There are at least three strategies we can draw from Avila’s story. Much of what he did comes from some of our favorite non-music business books, Little Bets by David Sims and Decisive by Chip and Dan Heath. If you choose your bets wisely, you can find out which ones are working for you and grow your music career based on actual successes.
1. Take little bets on your music career
In Little Bets, Sims suggests that ideas are great but they’re only valuable if you can test to see if they actually work in the real world. That’s exactly what Avila did when he bought his small food cart and took to the streets. He discovered pretty quickly which taco recipes worked and which didn’t based on what people ordered, and he adjusted his menu as he learned what they liked.
Use the same method by creating as many inexpensive real-world tests as you can to try out your ideas before you invest significant resources into them. There are dozens of low-cost — and even free — ways to get your music distributed, create and sell merch, generate royalties, and get publicity without paying a single dollar. Many services take a cut from the sale after the customer buys, so you can be profitable from the first dollar you make because it costs nothing up front. (These techniques are outlined in detail in our book, Making Money With Music, and they’re perfect for testing out your ideas.)
Most music businesses fail, not because the music is “bad” or the musician is flawed, but because the musician spends too much time or money without first testing out their ideas, music, merch, and more to see if they get traction. The time to place a bigger bet is after you find out what is actually working, and that’s easy to do with modest investments in merch and free or cheap music distribution.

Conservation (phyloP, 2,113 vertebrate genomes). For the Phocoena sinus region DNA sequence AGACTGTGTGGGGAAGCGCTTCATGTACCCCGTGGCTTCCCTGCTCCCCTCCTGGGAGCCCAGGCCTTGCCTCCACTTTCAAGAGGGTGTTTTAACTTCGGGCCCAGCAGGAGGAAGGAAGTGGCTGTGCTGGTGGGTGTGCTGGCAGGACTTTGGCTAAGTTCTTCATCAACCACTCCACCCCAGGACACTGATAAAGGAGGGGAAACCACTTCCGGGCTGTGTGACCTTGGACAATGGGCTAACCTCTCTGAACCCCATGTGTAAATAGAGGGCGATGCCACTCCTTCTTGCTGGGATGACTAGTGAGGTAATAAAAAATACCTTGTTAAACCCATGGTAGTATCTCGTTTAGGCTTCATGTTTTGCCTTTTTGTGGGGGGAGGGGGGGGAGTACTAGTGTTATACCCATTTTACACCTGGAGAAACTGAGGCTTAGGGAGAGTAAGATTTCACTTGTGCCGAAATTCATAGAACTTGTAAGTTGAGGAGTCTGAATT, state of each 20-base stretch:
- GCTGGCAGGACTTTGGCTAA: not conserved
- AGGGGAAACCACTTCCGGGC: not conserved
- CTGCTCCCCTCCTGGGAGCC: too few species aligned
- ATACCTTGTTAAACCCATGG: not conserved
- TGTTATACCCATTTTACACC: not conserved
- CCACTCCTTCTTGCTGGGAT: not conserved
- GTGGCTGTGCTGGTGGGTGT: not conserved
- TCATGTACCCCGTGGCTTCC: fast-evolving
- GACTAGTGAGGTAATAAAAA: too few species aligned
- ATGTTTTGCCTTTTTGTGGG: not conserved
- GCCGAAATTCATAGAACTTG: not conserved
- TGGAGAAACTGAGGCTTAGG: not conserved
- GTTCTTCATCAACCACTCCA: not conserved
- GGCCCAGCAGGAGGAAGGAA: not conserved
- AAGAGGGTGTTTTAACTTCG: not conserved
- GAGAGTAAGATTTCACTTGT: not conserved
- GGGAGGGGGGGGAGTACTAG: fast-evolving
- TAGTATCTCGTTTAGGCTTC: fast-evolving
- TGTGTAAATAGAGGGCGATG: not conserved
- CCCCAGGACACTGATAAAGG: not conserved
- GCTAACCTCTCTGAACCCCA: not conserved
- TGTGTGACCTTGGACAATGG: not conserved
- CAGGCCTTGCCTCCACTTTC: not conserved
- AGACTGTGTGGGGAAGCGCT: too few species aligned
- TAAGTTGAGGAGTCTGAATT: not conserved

Also, sometimes the world gives you suggestions of what to do next. For example, we never thought about licensing our own music until Disney came to us asking whether it could license one of our songs for a TV show. That led to us doing a lot of research before finalizing an agreement. That experience led us to proactively license other music in our catalog. Do what you can to make the most of every opportunity that presents itself.
2. Conduct small experiments (aka “ooching”)
The book Decisive introduces a concept called “ooching,” which means conducting small experiments. These experiments should not only be cheap or free, they must have feedback and metrics so you can evaluate the results of the experiment quickly and easily.